The Hymns and Carols of Christmas

Christmas Decorations At Christmas

Source: Brand's Popular Antiquities Of Great Britain

W. Carew Hazlitt, Faith and Folklore: A Dictionary of National Beliefs, Superstitions and Popular Customs, Past and Current, With Their Classical and Foreign Analogues, Described and Illustrated.

Forming A New Edition of "The Popular Antiquities of Great Britain" By Brand and Ellis, Largely Extended, Corrected, Brought Down To The Present Time, and Now First Alphabetically Arranged.

In Two Volumes

London: Reeves and Turner, 1905.

Vol. 1, pp. 127-28

Bourne observes that this custom of adorning the windows at this season with bay and laurel is but seldom used in the North; but in the South, particularly at our Universities, it is very common to deck not only the common windows of the town, but also the chapels of the colleges, with branches of laurel, which was used by the ancient Romans as the emblem of peace, joy, and victory. In the Christian sense it may be applied to the victory gained over the Powers of Darkness by the coming of Christ. "Trimmyng of the temples," says Polydore Vergil, "with hangynges floures, boughes, and garlondes, was taken of the heathen people, whiche decked their idols and houses with suche array." Bourne cites the Council of Bracara, Canon 73, as forbidding Christians to deck their houses with bay leaves and green boughs; but this extended only to their doing it at the same time with the Pagans. Antiq. Vulg. 173. "Non liceat iniquas observantias agere Kalendarum et ociis vacare Gentilibus, neque lauro, neque viriditate arborum cingere dornos. Omnis enim hæc observatso Paganismi est."—Bracc Can. 73 Instell.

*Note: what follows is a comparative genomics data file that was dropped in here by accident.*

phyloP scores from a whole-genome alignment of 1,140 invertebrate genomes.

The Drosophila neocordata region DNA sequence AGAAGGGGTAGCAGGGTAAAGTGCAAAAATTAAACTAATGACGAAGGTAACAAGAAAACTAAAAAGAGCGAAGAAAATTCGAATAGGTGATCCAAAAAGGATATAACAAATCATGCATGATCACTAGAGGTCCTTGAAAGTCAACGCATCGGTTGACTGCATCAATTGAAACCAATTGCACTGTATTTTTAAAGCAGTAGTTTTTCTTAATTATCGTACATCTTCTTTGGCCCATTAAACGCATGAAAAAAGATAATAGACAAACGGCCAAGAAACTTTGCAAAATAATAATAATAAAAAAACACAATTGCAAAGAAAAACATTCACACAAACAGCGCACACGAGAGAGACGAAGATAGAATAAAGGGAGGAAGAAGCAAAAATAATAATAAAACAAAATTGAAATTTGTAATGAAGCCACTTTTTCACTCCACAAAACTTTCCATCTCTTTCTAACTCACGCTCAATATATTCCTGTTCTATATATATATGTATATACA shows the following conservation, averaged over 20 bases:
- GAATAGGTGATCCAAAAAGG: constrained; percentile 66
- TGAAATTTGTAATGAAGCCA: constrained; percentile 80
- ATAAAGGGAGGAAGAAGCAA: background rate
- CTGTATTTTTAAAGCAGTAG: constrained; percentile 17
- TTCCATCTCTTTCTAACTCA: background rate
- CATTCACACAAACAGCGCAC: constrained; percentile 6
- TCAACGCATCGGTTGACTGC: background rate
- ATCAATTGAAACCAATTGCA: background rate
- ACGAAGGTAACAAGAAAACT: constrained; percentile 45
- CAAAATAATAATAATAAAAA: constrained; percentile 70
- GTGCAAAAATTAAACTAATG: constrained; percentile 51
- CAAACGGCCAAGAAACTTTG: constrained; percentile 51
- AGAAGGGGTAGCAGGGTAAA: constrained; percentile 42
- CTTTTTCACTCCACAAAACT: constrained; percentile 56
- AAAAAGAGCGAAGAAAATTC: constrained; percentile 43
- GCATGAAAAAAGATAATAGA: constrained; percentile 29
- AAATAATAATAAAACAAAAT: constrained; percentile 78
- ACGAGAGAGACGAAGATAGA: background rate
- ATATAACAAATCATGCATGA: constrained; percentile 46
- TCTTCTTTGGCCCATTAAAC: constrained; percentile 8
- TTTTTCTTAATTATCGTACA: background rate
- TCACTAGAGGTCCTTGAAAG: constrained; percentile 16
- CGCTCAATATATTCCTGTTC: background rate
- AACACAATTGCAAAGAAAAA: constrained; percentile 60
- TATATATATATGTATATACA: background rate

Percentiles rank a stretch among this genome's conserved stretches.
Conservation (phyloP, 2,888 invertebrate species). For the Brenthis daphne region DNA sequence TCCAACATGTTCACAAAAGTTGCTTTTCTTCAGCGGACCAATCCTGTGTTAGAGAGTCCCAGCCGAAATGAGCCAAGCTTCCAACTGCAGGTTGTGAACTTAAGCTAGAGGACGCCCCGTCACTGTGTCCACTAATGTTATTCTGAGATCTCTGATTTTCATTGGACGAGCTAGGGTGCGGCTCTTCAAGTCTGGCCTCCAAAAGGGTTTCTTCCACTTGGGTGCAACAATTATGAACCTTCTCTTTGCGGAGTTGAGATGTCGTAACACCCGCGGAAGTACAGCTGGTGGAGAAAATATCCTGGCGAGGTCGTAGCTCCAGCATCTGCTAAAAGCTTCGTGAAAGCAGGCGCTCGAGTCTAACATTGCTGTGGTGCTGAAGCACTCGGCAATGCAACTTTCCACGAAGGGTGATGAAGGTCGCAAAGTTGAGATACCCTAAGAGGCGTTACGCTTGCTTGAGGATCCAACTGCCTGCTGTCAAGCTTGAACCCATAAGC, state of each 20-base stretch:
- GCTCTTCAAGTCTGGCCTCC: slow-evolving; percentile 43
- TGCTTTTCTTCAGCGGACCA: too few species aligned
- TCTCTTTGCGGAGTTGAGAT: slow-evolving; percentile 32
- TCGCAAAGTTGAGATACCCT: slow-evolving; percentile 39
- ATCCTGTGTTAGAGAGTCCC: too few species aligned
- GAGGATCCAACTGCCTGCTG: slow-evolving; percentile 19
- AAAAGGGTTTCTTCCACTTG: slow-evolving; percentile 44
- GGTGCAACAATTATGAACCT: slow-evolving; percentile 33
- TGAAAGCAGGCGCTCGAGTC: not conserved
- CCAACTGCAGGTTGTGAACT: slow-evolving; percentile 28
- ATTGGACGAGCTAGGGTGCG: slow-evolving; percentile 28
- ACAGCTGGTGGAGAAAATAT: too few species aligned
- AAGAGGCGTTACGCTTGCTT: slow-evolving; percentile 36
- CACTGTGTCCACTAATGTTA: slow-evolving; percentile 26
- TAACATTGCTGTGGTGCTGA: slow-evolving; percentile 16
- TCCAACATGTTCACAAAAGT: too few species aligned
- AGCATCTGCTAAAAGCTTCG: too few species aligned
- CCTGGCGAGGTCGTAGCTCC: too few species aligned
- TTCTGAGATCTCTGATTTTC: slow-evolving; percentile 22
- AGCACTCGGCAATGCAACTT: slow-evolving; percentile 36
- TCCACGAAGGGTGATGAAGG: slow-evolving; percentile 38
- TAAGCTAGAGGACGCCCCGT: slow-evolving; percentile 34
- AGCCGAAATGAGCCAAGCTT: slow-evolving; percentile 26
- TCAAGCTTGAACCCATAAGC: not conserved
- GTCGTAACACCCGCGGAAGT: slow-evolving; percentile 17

Prynne, in his Histrio-Mastix, 1633, p. 581, cites nearly the same words from the 73d Canon of the Concilium Antisiodorense, in France, A.D. 614. In the same work, p. 21, he cites the Councils as forbidding the early Christians to "decke up their houses with lawrell, yvie, and greene boughes (as we used to doe in the Christian season)." Adding from Ovid Fasti, lib. iii.

"Hedera est gratissima Baccho."

Compare also Tertull. do Idol. cap. 15. In the Roman Calendar, I find the following observation on Christmas Eve: Templa exornantur. Among the annual disbursements of St. Mary-at-Hill, London, there is the following entry: "Holme and ivy at Christmas Eve, iiijd." In the Church-wardens’ accounts of St. Laurence’s parish, Reading, 1505, quoted by Coates, we read: "It. payed to Makrell for the holy bush agayn Christmas, ijd." In the accounts of St. Martin Outwich, London, 1524, is: "Item for holy and ivy at Christmas, ijd. ob. — 1525, Payd for holy and ivye at Chrystmas, ijd." In similar accounts for St. Margaret, Westminster, 1647, we read: "Item, paid for rosemarie and bayes that was stuck about the church at Christmas, 1s. 6d." Coles, in his "Art of Simpling," 1656, p. 64, tells us, "In some places setting up of holly, ivy, rosemary, bayes, yew, &c., in churches at Christmas is still in use." The use of box as well as yew, "to decke up houses in winter," is noticed in Parkinson’s "Garden of Flowers," &c., 1629, p. 666.